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Collegian picks: Favorite Christmas traditions

Regardless of your religion (or lack thereof), Christmas is a day that is so pervasive, it’s basically unavoidable. For some of us, the annual gift-giving day gets tiresome. Some decide to focus on what’s important, like family and togetherness, while others opt for a less traditional day. Either way, most people have developed their own unique traditions to celebrate the holiday. Here are some of The Collegian staff’s favorite Christmas traditions. 

Elena Waldman

My Christmas tradition has remained the same for several years. Once upon a time, I realized my husband needed a gold chain for his watch, but I was too broke to buy it for him. I felt bad, so I sold my long hair in exchange for the chain. Unbeknownst to me, my husband sold his gold watch to buy a comb for my long hair. We have done this every year on accident. Also, this never happened and is an urban legend. I am Jewish! 


Lauryn Bolz

Even though I’m a third-generation American, my grandparents still like to keep our Norwegian traditions alive during the holidays, even if the rest of us find them to be a bit strange. My favorite part of these traditions, though, is the lefse. There really is nothing better than a potato tortilla slathered in butter and drowned in sugar to eat throughout the night. It definitely would not feel like Christmas without it. 

I am Jewish.” -Elena Waldman, director of Arts and Culture

Jack Taylor 

I bake cinnamon rolls the night before Christmas, so they’re all nice and hot in the morning. We usually have ham on Christmas Eve. I try to get my parents to let us open one gift on Christmas Eve, but they say no every year. 

Ty Davis 

My stepfather does this really weird thing where instead of filling stockings with candy or other treats, he fills stockings with hygiene items like body wash, razors and toothpaste. We have no idea why or how this tradition started, but he still does it to this day.

Graham Shapley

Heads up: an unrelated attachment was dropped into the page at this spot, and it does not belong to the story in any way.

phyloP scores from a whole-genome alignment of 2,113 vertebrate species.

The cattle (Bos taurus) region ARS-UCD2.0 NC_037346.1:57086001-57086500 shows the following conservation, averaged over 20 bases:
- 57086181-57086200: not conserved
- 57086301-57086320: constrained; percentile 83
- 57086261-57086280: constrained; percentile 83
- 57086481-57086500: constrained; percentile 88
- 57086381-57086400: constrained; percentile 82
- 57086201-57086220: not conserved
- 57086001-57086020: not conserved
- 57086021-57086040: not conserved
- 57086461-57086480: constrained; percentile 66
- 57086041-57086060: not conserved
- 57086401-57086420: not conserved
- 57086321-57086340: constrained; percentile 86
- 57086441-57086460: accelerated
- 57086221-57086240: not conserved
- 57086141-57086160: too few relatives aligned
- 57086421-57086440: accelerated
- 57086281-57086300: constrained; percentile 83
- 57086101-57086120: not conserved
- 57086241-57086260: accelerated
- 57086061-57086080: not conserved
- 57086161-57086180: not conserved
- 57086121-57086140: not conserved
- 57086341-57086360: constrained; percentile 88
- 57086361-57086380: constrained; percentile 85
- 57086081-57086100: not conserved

My family’s most important tradition in the winter season is tamale day, wherein we gather as many family members as possible and mass produce hundreds of tamales. Our current record is 620 in one day. Following this event, all we eat for a week is tamales.

Scotty Powell

My family’s most sacred holiday tradition is going out into the woods and finding the crummiest, most lopsided tree we can to bring back home and set up in our living room. We feel this is a fun and festive way to give the middle finger to traditionalism, as well as to showcase our unique brand of dysfunctionality.

Matt Campbell

My family doesn’t really have many traditions. We’re all pretty low-key. My mom does make cinnamon rolls every Christmas morning, which is a part of Christmas I’m always looking forward to! Really, I’m just looking forward to hanging out with my family, going to Christmas parties and petting my dog.

I love having a big family to celebrate the holidays with; it makes it more enjoyable.” -Emily Pisqui, Arts and Culture reporter

Leo Friedman

Since I’m Jewish, my family and I don’t necessarily celebrate Christmas. However, we still get together as a family and get food from our favorite Chinese American restaurant every time Dec. 25 rolls around. This is an oddly common tradition for a lot of Jewish American families, and we like to keep it going every year.  

Emily Pisqui

My family always gets together with my aunt and uncle for a white elephant Christmas party. Each year we choose a theme for the white elephant. Last year it was as seen on TV things; it was hilarious. My aunt loves going all out for the holiday, so she always caters, has chocolate fondue and makes the best drinks. We play family board games and play with the VR set my uncle got. We get together for this white elephant party two or three days before Christmas, depending on everyone’s schedule. I love having a big family to celebrate the holidays with; it makes it more enjoyable. Another favorite tradition is my mom and I choosing a TV show to binge watch during winter break and seeing how far into the series we can get. This year we are doing “Game of Thrones.” Even though we’ve seen the show already, I’m looking forward to it.

Autumn Sorrentino

I have a pretty big family, with at least 100 cousins (and, more than likely, several more that we don’t know about). Every year, between Christmas and New Year’s Eve, we get everyone together for the annual Rook tournament. We play a card game called Rook for about 18 hours straight in several teams of two. The winners have a trophy that they get to keep for the entire year until the next Rook tournament. It’s so serious that, back in the day, people weren’t allowed to talk during gameplay. Now, it’s a little more eased up, but children under 13 still aren’t really allowed to play (and if they do, they aren’t taken very seriously). 


My aunts Keri and Mindy have won for three years in a row. Last year, they did a photoshoot with the trophies and gave out calendars with the pictures — the only holidays on the entire calendar were their birthdays. This year, they made a ring commemorating their victories. Please, if one of you is reading this, let the rest of us have a chance. I’m begging you. 

The Arts and Culture staff can be reached at

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